By the end of the 20th century, CAD/CAM had become too restrictive to be identified with Dassault Systèmes products. Then, in the early 2000s, it was replaced by PLM, the acronym for Product Lifecycle Management. New brand names were added to address the full PLM spectrum: DELMIA to support manufacturing, ENOVIA to support internal and external collaboration, SIMULIA for Analysis and Simulation, SolidWorks for 3D modeling and 3DVIA for 3D visualization.
In 2007, along with the creation of the new brand 3DVIA, Dassault Systèmes started to get into online applications. PLM 2.0 was released, linked to the Web 2.0 “network as a platform” concept. The company used the advantages of the Internet and introduced online PLM with its Version 6 platform.
Dassault Systèmes was incorporated in 1981 but in fact started in 1977 with 15 engineers from Avions Marcel Dassault – led by Francis Bernard, aircraft design engineer – who were in charge of providing support for the aircraft building process. While they were initially supposed to develop a 3D Computer-aided Design software (CATIA, then called CATI) just to help create designs, the engineers broadened the mission’s scope to providing help to other industrial sectors.
At the end of 1980, the rumours surrounding CATIA reached the very top of the company and Marcel Dassault, then aged 88, asked for a demonstration of the software capabilities. The company management understood the engineers’ vision and started to discuss how to leverage their innovation. They quickly realised they could not afford to keep and develop this invention internally and decided to create a new company – led by Francis Bernard – to explore the Computer-aided Design and Computer-aided Manufacturing market (CAD/CAM).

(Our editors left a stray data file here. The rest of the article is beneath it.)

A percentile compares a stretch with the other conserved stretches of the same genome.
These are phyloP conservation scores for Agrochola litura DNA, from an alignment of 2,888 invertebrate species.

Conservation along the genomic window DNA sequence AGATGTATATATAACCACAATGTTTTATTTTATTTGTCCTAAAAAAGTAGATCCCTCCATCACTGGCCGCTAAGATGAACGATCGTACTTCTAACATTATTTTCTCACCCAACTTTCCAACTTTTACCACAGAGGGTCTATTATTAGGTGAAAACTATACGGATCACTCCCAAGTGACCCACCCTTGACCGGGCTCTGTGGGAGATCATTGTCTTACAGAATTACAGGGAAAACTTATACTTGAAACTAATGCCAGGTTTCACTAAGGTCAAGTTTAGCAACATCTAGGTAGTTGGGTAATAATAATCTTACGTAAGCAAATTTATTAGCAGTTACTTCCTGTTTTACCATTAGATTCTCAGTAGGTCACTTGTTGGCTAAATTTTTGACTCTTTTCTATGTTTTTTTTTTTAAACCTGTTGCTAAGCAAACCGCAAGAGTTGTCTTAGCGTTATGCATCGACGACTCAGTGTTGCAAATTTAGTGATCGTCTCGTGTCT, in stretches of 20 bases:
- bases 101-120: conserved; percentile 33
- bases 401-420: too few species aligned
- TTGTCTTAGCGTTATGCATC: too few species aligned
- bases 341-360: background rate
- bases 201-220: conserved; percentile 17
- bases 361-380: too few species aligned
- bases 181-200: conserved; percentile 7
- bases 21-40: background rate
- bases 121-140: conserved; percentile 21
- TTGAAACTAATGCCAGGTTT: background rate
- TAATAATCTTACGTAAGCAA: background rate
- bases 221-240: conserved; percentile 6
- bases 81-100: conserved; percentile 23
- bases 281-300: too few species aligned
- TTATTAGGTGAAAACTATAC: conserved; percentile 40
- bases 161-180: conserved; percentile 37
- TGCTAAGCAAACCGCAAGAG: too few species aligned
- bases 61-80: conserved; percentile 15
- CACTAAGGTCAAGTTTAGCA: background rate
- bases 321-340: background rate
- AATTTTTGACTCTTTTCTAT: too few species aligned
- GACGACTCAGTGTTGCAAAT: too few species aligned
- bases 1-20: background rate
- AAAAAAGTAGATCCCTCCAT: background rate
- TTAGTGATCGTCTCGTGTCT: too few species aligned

Dassault Systèmes thus got started in 1981 with only one customer (Avions Marcel Dassault) and 25 engineers who didn’t know how to sell or commercialize their product.Since Dassault was one of the major clients of IBM in France, an agreement was negotiated for IBM to sell CATIA. It was a non-exclusive licence with 50/50 revenue sharing where CATIA would be sold by IBM as an IBM product. This agreement was extremely successful for both companies and it is considered “one of the fundamental success factors in the history of Dassault Systèmes”.
CATIA started getting noticed in other sectors outside of aeronautical design, notably in the automotive industry (BMW, Mercedes and Honda). The company used a step-by-step approach to get a start in other industries such as consumer goods, machinery, and shipbuilding. IBM itself became a customer in the mid-1980s and deployed CATIA in its engineering and manufacturing plants.
Over the years, Dassault Systèmes improved its software and expanded to the US, Japan and Germany. This rapid growth triggered a chain of products, acquisitions, and partnerships beyond the company’s core 3D CAD/CAM software and led to what is known today as Dassault Systèmes.